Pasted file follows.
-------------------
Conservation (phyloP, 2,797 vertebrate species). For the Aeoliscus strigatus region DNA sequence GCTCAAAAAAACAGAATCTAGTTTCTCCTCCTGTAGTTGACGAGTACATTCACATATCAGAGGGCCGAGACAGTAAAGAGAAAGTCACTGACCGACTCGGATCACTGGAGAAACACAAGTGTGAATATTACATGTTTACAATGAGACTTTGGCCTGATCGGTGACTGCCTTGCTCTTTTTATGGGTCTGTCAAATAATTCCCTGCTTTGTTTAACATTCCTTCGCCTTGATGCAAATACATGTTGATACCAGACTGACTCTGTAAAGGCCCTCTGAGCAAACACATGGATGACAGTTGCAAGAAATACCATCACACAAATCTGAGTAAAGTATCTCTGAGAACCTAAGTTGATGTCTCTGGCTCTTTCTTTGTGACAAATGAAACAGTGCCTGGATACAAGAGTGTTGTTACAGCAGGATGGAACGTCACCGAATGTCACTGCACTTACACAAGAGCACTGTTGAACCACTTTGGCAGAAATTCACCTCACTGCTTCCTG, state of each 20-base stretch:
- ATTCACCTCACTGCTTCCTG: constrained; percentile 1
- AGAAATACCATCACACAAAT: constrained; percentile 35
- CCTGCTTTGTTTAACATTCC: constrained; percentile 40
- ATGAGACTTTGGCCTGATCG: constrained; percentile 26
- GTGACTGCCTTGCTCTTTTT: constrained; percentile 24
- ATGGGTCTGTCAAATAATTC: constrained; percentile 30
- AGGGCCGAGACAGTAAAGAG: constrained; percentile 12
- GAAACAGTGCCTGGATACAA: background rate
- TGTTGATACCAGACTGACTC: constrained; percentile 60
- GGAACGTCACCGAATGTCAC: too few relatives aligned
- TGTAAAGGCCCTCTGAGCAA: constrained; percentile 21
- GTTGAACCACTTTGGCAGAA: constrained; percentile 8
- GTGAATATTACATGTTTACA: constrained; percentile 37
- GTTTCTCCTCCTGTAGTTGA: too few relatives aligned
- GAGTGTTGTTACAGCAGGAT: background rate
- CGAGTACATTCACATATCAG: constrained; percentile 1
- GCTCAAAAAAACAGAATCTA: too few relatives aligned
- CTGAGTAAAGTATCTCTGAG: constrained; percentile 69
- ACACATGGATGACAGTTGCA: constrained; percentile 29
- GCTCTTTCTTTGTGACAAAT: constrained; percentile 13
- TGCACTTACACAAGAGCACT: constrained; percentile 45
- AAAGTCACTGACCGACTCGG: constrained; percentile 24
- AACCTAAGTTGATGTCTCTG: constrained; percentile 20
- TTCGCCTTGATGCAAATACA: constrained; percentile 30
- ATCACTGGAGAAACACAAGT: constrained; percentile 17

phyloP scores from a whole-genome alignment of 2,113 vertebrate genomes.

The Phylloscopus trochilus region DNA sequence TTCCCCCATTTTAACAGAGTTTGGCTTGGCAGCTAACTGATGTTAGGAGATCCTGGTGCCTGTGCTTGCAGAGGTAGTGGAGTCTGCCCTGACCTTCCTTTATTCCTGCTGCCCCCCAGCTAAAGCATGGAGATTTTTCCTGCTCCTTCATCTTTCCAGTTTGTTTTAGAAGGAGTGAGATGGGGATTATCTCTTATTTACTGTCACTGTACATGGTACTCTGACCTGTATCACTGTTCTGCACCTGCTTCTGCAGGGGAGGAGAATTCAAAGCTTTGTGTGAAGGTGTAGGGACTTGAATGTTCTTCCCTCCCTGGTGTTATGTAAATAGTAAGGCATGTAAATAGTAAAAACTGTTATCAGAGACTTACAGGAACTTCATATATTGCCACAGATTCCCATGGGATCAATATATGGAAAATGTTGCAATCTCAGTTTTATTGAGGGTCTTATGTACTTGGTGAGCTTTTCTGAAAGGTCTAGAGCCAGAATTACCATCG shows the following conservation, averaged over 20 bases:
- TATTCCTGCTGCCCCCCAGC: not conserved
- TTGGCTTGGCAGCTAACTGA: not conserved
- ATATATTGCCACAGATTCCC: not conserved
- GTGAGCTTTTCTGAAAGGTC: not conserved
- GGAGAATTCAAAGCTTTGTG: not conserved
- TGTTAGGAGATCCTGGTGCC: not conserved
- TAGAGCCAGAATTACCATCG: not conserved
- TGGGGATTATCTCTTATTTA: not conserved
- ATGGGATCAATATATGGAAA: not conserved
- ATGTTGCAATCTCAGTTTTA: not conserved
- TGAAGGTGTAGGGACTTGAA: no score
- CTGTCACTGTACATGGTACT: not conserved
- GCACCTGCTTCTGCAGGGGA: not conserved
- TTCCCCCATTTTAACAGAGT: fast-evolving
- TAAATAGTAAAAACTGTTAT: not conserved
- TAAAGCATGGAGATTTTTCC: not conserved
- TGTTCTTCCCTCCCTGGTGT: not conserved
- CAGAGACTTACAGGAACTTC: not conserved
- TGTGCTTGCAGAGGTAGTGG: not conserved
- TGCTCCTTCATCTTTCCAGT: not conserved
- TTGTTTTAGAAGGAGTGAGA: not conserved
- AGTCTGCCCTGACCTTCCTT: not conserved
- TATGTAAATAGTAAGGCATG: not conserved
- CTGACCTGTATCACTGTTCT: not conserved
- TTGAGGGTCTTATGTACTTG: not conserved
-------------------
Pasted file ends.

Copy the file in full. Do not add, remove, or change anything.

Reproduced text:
Conservation (phyloP, 2,797 vertebrate species). For the Aeoliscus strigatus region DNA sequence GCTCAAAAAAACAGAATCTAGTTTCTCCTCCTGTAGTTGACGAGTACATTCACATATCAGAGGGCCGAGACAGTAAAGAGAAAGTCACTGACCGACTCGGATCACTGGAGAAACACAAGTGTGAATATTACATGTTTACAATGAGACTTTGGCCTGATCGGTGACTGCCTTGCTCTTTTTATGGGTCTGTCAAATAATTCCCTGCTTTGTTTAACATTCCTTCGCCTTGATGCAAATACATGTTGATACCAGACTGACTCTGTAAAGGCCCTCTGAGCAAACACATGGATGACAGTTGCAAGAAATACCATCACACAAATCTGAGTAAAGTATCTCTGAGAACCTAAGTTGATGTCTCTGGCTCTTTCTTTGTGACAAATGAAACAGTGCCTGGATACAAGAGTGTTGTTACAGCAGGATGGAACGTCACCGAATGTCACTGCACTTACACAAGAGCACTGTTGAACCACTTTGGCAGAAATTCACCTCACTGCTTCCTG, state of each 20-base stretch:
- ATTCACCTCACTGCTTCCTG: constrained; percentile 1
- AGAAATACCATCACACAAAT: constrained; percentile 35
- CCTGCTTTGTTTAACATTCC: constrained; percentile 40
- ATGAGACTTTGGCCTGATCG: constrained; percentile 26
- GTGACTGCCTTGCTCTTTTT: constrained; percentile 24
- ATGGGTCTGTCAAATAATTC: constrained; percentile 30
- AGGGCCGAGACAGTAAAGAG: constrained; percentile 12
- GAAACAGTGCCTGGATACAA: background rate
- TGTTGATACCAGACTGACTC: constrained; percentile 60
- GGAACGTCACCGAATGTCAC: too few relatives aligned
- TGTAAAGGCCCTCTGAGCAA: constrained; percentile 21
- GTTGAACCACTTTGGCAGAA: constrained; percentile 8
- GTGAATATTACATGTTTACA: constrained; percentile 37
- GTTTCTCCTCCTGTAGTTGA: too few relatives aligned
- GAGTGTTGTTACAGCAGGAT: background rate
- CGAGTACATTCACATATCAG: constrained; percentile 1
- GCTCAAAAAAACAGAATCTA: too few relatives aligned
- CTGAGTAAAGTATCTCTGAG: constrained; percentile 69
- ACACATGGATGACAGTTGCA: constrained; percentile 29
- GCTCTTTCTTTGTGACAAAT: constrained; percentile 13
- TGCACTTACACAAGAGCACT: constrained; percentile 45
- AAAGTCACTGACCGACTCGG: constrained; percentile 24
- AACCTAAGTTGATGTCTCTG: constrained; percentile 20
- TTCGCCTTGATGCAAATACA: constrained; percentile 30
- ATCACTGGAGAAACACAAGT: constrained; percentile 17

phyloP scores from a whole-genome alignment of 2,113 vertebrate genomes.

The Phylloscopus trochilus region DNA sequence TTCCCCCATTTTAACAGAGTTTGGCTTGGCAGCTAACTGATGTTAGGAGATCCTGGTGCCTGTGCTTGCAGAGGTAGTGGAGTCTGCCCTGACCTTCCTTTATTCCTGCTGCCCCCCAGCTAAAGCATGGAGATTTTTCCTGCTCCTTCATCTTTCCAGTTTGTTTTAGAAGGAGTGAGATGGGGATTATCTCTTATTTACTGTCACTGTACATGGTACTCTGACCTGTATCACTGTTCTGCACCTGCTTCTGCAGGGGAGGAGAATTCAAAGCTTTGTGTGAAGGTGTAGGGACTTGAATGTTCTTCCCTCCCTGGTGTTATGTAAATAGTAAGGCATGTAAATAGTAAAAACTGTTATCAGAGACTTACAGGAACTTCATATATTGCCACAGATTCCCATGGGATCAATATATGGAAAATGTTGCAATCTCAGTTTTATTGAGGGTCTTATGTACTTGGTGAGCTTTTCTGAAAGGTCTAGAGCCAGAATTACCATCG shows the following conservation, averaged over 20 bases:
- TATTCCTGCTGCCCCCCAGC: not conserved
- TTGGCTTGGCAGCTAACTGA: not conserved
- ATATATTGCCACAGATTCCC: not conserved
- GTGAGCTTTTCTGAAAGGTC: not conserved
- GGAGAATTCAAAGCTTTGTG: not conserved
- TGTTAGGAGATCCTGGTGCC: not conserved
- TAGAGCCAGAATTACCATCG: not conserved
- TGGGGATTATCTCTTATTTA: not conserved
- ATGGGATCAATATATGGAAA: not conserved
- ATGTTGCAATCTCAGTTTTA: not conserved
- TGAAGGTGTAGGGACTTGAA: no score
- CTGTCACTGTACATGGTACT: not conserved
- GCACCTGCTTCTGCAGGGGA: not conserved
- TTCCCCCATTTTAACAGAGT: fast-evolving
- TAAATAGTAAAAACTGTTAT: not conserved
- TAAAGCATGGAGATTTTTCC: not conserved
- TGTTCTTCCCTCCCTGGTGT: not conserved
- CAGAGACTTACAGGAACTTC: not conserved
- TGTGCTTGCAGAGGTAGTGG: not conserved
- TGCTCCTTCATCTTTCCAGT: not conserved
- TTGTTTTAGAAGGAGTGAGA: not conserved
- AGTCTGCCCTGACCTTCCTT: not conserved
- TATGTAAATAGTAAGGCATG: not conserved
- CTGACCTGTATCACTGTTCT: not conserved
- TTGAGGGTCTTATGTACTTG: not conserved